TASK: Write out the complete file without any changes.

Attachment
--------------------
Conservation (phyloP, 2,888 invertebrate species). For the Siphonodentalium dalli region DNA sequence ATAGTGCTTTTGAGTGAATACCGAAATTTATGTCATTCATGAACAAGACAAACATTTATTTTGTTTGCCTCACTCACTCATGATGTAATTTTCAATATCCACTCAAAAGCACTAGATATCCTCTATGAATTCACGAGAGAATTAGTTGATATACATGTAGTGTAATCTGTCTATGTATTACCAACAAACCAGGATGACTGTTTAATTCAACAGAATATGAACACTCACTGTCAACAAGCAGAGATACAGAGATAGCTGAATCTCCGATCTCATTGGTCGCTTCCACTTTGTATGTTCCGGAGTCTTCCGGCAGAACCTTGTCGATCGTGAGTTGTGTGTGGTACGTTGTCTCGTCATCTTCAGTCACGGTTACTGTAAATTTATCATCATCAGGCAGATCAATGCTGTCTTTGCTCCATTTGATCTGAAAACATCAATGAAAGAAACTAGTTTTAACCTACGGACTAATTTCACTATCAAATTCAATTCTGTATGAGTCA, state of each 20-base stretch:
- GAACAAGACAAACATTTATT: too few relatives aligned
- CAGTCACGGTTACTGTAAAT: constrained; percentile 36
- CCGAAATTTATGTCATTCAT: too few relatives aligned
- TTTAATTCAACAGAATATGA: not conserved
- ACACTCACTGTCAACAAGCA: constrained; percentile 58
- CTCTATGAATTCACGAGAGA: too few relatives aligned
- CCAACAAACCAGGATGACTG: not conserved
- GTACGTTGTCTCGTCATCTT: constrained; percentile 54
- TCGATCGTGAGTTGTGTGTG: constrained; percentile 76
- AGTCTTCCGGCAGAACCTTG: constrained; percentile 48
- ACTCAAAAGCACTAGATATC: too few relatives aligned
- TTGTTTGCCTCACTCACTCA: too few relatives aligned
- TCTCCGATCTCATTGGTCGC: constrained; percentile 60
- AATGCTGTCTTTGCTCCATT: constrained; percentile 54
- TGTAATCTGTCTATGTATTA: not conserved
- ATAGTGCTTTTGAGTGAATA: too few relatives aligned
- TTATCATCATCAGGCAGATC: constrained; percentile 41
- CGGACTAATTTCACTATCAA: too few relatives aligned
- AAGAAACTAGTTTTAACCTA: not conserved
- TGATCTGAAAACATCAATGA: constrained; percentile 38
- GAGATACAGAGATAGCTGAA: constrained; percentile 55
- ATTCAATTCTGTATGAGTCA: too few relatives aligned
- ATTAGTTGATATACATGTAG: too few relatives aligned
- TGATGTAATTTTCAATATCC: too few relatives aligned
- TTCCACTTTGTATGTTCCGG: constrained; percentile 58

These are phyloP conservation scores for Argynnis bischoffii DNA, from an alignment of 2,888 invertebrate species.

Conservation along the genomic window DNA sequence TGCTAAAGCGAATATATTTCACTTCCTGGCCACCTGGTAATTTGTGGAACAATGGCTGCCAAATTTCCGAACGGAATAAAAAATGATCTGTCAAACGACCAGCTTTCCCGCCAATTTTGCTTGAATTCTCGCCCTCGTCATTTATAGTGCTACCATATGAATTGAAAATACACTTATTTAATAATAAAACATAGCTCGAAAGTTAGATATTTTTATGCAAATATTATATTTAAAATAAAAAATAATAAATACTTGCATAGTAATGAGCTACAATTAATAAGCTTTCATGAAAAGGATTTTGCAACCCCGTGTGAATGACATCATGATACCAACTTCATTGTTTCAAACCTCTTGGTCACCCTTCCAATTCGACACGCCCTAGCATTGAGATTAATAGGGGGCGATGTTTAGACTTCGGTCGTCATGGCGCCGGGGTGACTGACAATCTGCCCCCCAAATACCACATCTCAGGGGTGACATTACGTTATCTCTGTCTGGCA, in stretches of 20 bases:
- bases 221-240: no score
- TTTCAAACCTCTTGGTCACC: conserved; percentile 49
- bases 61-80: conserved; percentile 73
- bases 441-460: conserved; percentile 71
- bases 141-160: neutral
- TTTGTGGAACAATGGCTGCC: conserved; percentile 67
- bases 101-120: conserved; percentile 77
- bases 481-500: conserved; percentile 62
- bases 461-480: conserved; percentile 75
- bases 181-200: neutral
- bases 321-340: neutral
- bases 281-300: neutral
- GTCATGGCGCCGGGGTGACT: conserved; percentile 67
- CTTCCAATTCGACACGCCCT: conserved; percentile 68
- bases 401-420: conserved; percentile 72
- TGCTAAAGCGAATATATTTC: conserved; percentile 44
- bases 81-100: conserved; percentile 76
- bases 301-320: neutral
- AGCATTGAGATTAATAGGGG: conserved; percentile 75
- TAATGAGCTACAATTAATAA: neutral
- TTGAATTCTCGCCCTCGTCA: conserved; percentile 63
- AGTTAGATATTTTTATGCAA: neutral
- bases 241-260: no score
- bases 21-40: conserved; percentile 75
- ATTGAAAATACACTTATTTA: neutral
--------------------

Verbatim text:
Conservation (phyloP, 2,888 invertebrate species). For the Siphonodentalium dalli region DNA sequence ATAGTGCTTTTGAGTGAATACCGAAATTTATGTCATTCATGAACAAGACAAACATTTATTTTGTTTGCCTCACTCACTCATGATGTAATTTTCAATATCCACTCAAAAGCACTAGATATCCTCTATGAATTCACGAGAGAATTAGTTGATATACATGTAGTGTAATCTGTCTATGTATTACCAACAAACCAGGATGACTGTTTAATTCAACAGAATATGAACACTCACTGTCAACAAGCAGAGATACAGAGATAGCTGAATCTCCGATCTCATTGGTCGCTTCCACTTTGTATGTTCCGGAGTCTTCCGGCAGAACCTTGTCGATCGTGAGTTGTGTGTGGTACGTTGTCTCGTCATCTTCAGTCACGGTTACTGTAAATTTATCATCATCAGGCAGATCAATGCTGTCTTTGCTCCATTTGATCTGAAAACATCAATGAAAGAAACTAGTTTTAACCTACGGACTAATTTCACTATCAAATTCAATTCTGTATGAGTCA, state of each 20-base stretch:
- GAACAAGACAAACATTTATT: too few relatives aligned
- CAGTCACGGTTACTGTAAAT: constrained; percentile 36
- CCGAAATTTATGTCATTCAT: too few relatives aligned
- TTTAATTCAACAGAATATGA: not conserved
- ACACTCACTGTCAACAAGCA: constrained; percentile 58
- CTCTATGAATTCACGAGAGA: too few relatives aligned
- CCAACAAACCAGGATGACTG: not conserved
- GTACGTTGTCTCGTCATCTT: constrained; percentile 54
- TCGATCGTGAGTTGTGTGTG: constrained; percentile 76
- AGTCTTCCGGCAGAACCTTG: constrained; percentile 48
- ACTCAAAAGCACTAGATATC: too few relatives aligned
- TTGTTTGCCTCACTCACTCA: too few relatives aligned
- TCTCCGATCTCATTGGTCGC: constrained; percentile 60
- AATGCTGTCTTTGCTCCATT: constrained; percentile 54
- TGTAATCTGTCTATGTATTA: not conserved
- ATAGTGCTTTTGAGTGAATA: too few relatives aligned
- TTATCATCATCAGGCAGATC: constrained; percentile 41
- CGGACTAATTTCACTATCAA: too few relatives aligned
- AAGAAACTAGTTTTAACCTA: not conserved
- TGATCTGAAAACATCAATGA: constrained; percentile 38
- GAGATACAGAGATAGCTGAA: constrained; percentile 55
- ATTCAATTCTGTATGAGTCA: too few relatives aligned
- ATTAGTTGATATACATGTAG: too few relatives aligned
- TGATGTAATTTTCAATATCC: too few relatives aligned
- TTCCACTTTGTATGTTCCGG: constrained; percentile 58

These are phyloP conservation scores for Argynnis bischoffii DNA, from an alignment of 2,888 invertebrate species.

Conservation along the genomic window DNA sequence TGCTAAAGCGAATATATTTCACTTCCTGGCCACCTGGTAATTTGTGGAACAATGGCTGCCAAATTTCCGAACGGAATAAAAAATGATCTGTCAAACGACCAGCTTTCCCGCCAATTTTGCTTGAATTCTCGCCCTCGTCATTTATAGTGCTACCATATGAATTGAAAATACACTTATTTAATAATAAAACATAGCTCGAAAGTTAGATATTTTTATGCAAATATTATATTTAAAATAAAAAATAATAAATACTTGCATAGTAATGAGCTACAATTAATAAGCTTTCATGAAAAGGATTTTGCAACCCCGTGTGAATGACATCATGATACCAACTTCATTGTTTCAAACCTCTTGGTCACCCTTCCAATTCGACACGCCCTAGCATTGAGATTAATAGGGGGCGATGTTTAGACTTCGGTCGTCATGGCGCCGGGGTGACTGACAATCTGCCCCCCAAATACCACATCTCAGGGGTGACATTACGTTATCTCTGTCTGGCA, in stretches of 20 bases:
- bases 221-240: no score
- TTTCAAACCTCTTGGTCACC: conserved; percentile 49
- bases 61-80: conserved; percentile 73
- bases 441-460: conserved; percentile 71
- bases 141-160: neutral
- TTTGTGGAACAATGGCTGCC: conserved; percentile 67
- bases 101-120: conserved; percentile 77
- bases 481-500: conserved; percentile 62
- bases 461-480: conserved; percentile 75
- bases 181-200: neutral
- bases 321-340: neutral
- bases 281-300: neutral
- GTCATGGCGCCGGGGTGACT: conserved; percentile 67
- CTTCCAATTCGACACGCCCT: conserved; percentile 68
- bases 401-420: conserved; percentile 72
- TGCTAAAGCGAATATATTTC: conserved; percentile 44
- bases 81-100: conserved; percentile 76
- bases 301-320: neutral
- AGCATTGAGATTAATAGGGG: conserved; percentile 75
- TAATGAGCTACAATTAATAA: neutral
- TTGAATTCTCGCCCTCGTCA: conserved; percentile 63
- AGTTAGATATTTTTATGCAA: neutral
- bases 241-260: no score
- bases 21-40: conserved; percentile 75
- ATTGAAAATACACTTATTTA: neutral